HOME |  CULT MOVIES | COMPETITIONS | ADVERTISE |  CONTACT US |  ABOUT US
 
 
Newest Reviews
Beach Bum, The
Kill Ben Lyk
Into the Mirror
Support the Girls
Werewolf
Little Monsters
Spider-Man: Far from Home
Horrible Histories: The Movie - Rotten Romans
Pentathlon
Anna
Moulin Rouge
Ray & Liz
African Queen, The
Helen Morgan Story, The
Golem, Der
Yentl
Finishing Line, The
Triple Threat
Mysterious Castle in the Carpathians, The
Driven
Planet of the Dinosaurs
Gwen
Big Breadwinner Hog
Thunder Road
Moby Dick
Frankenstein's Great Aunt Tillie
Mad Room, The
Phantom of the Megaplex
Night Sitter, The
Child's Play
Power, The
Midsommar
After Midnight
Dolemite is My Name
Varda by Agnes
Toy Story 4
Master Z: Ip Man Legacy
Man Who Never Was, The
Greener Grass
Scobie Malone
   
 
Newest Articles
Cleesed Off: Clockwise on Blu-ray
Sorry I Missed You: Les Demoiselles de Rochefort on Blu-ray
Silliest of the Silly: Monty Python's Flying Circus Series 1 on Blu-ray
Protest Songs: Hair on Blu-ray
Peak 80s Schwarzenegger: The Running Man and Red Heat
Rock On: That'll Be the Day and Stardust on Blu-ray
Growing Up in Public: 7-63 Up on Blu-ray
Learn Your Craft: Legend of the Witches and Secret Rites on Blu-ray
70s Psycho-Thrillers! And Soon the Darkness and Fright on Blu-ray
Split: Stephen King and George A. Romero's The Dark Half on Blu-ray
Disney Post-Walt: Three Gamechangers
But Doctor, I Am Pagliacci: Tony Hancock's The Rebel and The Punch and Judy Man on Blu-ray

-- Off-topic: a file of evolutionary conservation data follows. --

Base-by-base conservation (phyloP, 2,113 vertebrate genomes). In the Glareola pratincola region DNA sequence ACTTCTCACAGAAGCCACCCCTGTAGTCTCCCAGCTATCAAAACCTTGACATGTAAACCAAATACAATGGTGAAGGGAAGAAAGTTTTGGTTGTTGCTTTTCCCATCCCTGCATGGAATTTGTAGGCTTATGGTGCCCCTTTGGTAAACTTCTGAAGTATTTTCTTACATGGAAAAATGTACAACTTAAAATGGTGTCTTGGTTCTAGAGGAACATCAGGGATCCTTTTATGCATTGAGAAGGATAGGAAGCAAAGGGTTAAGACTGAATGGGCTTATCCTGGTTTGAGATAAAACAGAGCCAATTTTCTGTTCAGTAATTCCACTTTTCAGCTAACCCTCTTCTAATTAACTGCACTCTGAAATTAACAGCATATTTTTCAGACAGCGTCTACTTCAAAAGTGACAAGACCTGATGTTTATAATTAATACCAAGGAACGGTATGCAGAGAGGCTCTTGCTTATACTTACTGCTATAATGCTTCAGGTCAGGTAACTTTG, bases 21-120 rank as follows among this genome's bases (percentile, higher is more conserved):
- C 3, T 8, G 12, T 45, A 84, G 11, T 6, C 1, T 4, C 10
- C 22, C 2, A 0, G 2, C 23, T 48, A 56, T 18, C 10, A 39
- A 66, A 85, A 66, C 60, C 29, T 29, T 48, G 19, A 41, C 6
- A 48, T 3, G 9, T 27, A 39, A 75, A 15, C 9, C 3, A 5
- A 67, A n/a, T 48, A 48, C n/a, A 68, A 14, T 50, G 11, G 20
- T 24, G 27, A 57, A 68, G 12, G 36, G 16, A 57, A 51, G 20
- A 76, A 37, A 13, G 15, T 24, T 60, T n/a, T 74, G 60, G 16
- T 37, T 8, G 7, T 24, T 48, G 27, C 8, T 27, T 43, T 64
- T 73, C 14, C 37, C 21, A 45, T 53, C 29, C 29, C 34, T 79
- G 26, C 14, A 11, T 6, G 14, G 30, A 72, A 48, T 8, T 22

Once Upon a Time in Deadwood: Interview with Director Rene Perez
Shit-Eating Grim: Salo, or the 120 Days of Sodom on Blu-ray
Stallone's 80s Action Alpha and Omega: Nighthawks and Lock Up
Python Prehistory: At Last the 1948 Show and Do Not Adjust Your Set on DVD
You Could Grow to Love This Place: Local Hero on Blu-ray
Anglo-American: Joseph Losey Blu-ray Double Bill - The Criminal and The Go-Between
Marvel's Least Loved and Most Loved: Fantastic 4 vs Avengers: Endgame
Battle of the Skeksis: The Dark Crystal Now and Then
American Madness: Sam Fuller's Shock Corridor and The Naked Kiss on Blu-ray
Flight of the Navigator and the 80s Futurekids
Trains and Training: The British Transport Films Collection Volume 13 on DVD
Holiday from Hell: In Bruges on Blu-ray
The Comedy Stylings of Kurt Russell: Used Cars and Captain Ron
   
 
  Code Name: Wild Geese Ducking HellBuy this film here.
Year: 1984
Director: Antonio Margheriti